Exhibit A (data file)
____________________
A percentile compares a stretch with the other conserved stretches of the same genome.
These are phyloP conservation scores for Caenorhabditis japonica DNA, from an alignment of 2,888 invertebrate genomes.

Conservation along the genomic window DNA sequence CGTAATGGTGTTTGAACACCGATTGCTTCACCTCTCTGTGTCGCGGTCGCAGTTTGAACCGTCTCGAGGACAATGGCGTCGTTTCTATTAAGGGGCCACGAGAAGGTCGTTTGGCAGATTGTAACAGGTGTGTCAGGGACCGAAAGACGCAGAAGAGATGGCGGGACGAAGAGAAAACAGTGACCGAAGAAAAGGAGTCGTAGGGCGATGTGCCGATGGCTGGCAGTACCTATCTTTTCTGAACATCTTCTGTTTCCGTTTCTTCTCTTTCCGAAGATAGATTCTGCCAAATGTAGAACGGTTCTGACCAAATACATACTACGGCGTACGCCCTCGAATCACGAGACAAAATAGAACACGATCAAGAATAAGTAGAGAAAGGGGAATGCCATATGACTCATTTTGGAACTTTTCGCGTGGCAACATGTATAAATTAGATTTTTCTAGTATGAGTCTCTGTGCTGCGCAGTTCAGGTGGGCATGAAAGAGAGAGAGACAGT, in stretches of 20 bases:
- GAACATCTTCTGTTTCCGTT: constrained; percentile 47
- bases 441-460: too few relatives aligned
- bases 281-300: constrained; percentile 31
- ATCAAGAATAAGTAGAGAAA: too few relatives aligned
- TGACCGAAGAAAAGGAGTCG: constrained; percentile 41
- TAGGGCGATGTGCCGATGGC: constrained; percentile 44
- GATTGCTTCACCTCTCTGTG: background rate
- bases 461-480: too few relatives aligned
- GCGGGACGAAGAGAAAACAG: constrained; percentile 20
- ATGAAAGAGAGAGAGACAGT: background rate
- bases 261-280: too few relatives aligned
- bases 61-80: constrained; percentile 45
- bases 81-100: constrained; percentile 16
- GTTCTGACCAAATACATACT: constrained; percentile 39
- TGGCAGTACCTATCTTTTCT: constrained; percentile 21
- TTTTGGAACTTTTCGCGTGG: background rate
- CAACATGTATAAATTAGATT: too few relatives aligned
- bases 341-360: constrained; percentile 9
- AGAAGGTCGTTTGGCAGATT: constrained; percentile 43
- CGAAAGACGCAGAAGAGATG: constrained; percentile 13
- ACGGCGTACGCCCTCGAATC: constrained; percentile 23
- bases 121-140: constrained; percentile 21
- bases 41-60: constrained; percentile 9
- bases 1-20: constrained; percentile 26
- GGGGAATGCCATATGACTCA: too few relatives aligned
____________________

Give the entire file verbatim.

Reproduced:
A percentile compares a stretch with the other conserved stretches of the same genome.
These are phyloP conservation scores for Caenorhabditis japonica DNA, from an alignment of 2,888 invertebrate genomes.

Conservation along the genomic window DNA sequence CGTAATGGTGTTTGAACACCGATTGCTTCACCTCTCTGTGTCGCGGTCGCAGTTTGAACCGTCTCGAGGACAATGGCGTCGTTTCTATTAAGGGGCCACGAGAAGGTCGTTTGGCAGATTGTAACAGGTGTGTCAGGGACCGAAAGACGCAGAAGAGATGGCGGGACGAAGAGAAAACAGTGACCGAAGAAAAGGAGTCGTAGGGCGATGTGCCGATGGCTGGCAGTACCTATCTTTTCTGAACATCTTCTGTTTCCGTTTCTTCTCTTTCCGAAGATAGATTCTGCCAAATGTAGAACGGTTCTGACCAAATACATACTACGGCGTACGCCCTCGAATCACGAGACAAAATAGAACACGATCAAGAATAAGTAGAGAAAGGGGAATGCCATATGACTCATTTTGGAACTTTTCGCGTGGCAACATGTATAAATTAGATTTTTCTAGTATGAGTCTCTGTGCTGCGCAGTTCAGGTGGGCATGAAAGAGAGAGAGACAGT, in stretches of 20 bases:
- GAACATCTTCTGTTTCCGTT: constrained; percentile 47
- bases 441-460: too few relatives aligned
- bases 281-300: constrained; percentile 31
- ATCAAGAATAAGTAGAGAAA: too few relatives aligned
- TGACCGAAGAAAAGGAGTCG: constrained; percentile 41
- TAGGGCGATGTGCCGATGGC: constrained; percentile 44
- GATTGCTTCACCTCTCTGTG: background rate
- bases 461-480: too few relatives aligned
- GCGGGACGAAGAGAAAACAG: constrained; percentile 20
- ATGAAAGAGAGAGAGACAGT: background rate
- bases 261-280: too few relatives aligned
- bases 61-80: constrained; percentile 45
- bases 81-100: constrained; percentile 16
- GTTCTGACCAAATACATACT: constrained; percentile 39
- TGGCAGTACCTATCTTTTCT: constrained; percentile 21
- TTTTGGAACTTTTCGCGTGG: background rate
- CAACATGTATAAATTAGATT: too few relatives aligned
- bases 341-360: constrained; percentile 9
- AGAAGGTCGTTTGGCAGATT: constrained; percentile 43
- CGAAAGACGCAGAAGAGATG: constrained; percentile 13
- ACGGCGTACGCCCTCGAATC: constrained; percentile 23
- bases 121-140: constrained; percentile 21
- bases 41-60: constrained; percentile 9
- bases 1-20: constrained; percentile 26
- GGGGAATGCCATATGACTCA: too few relatives aligned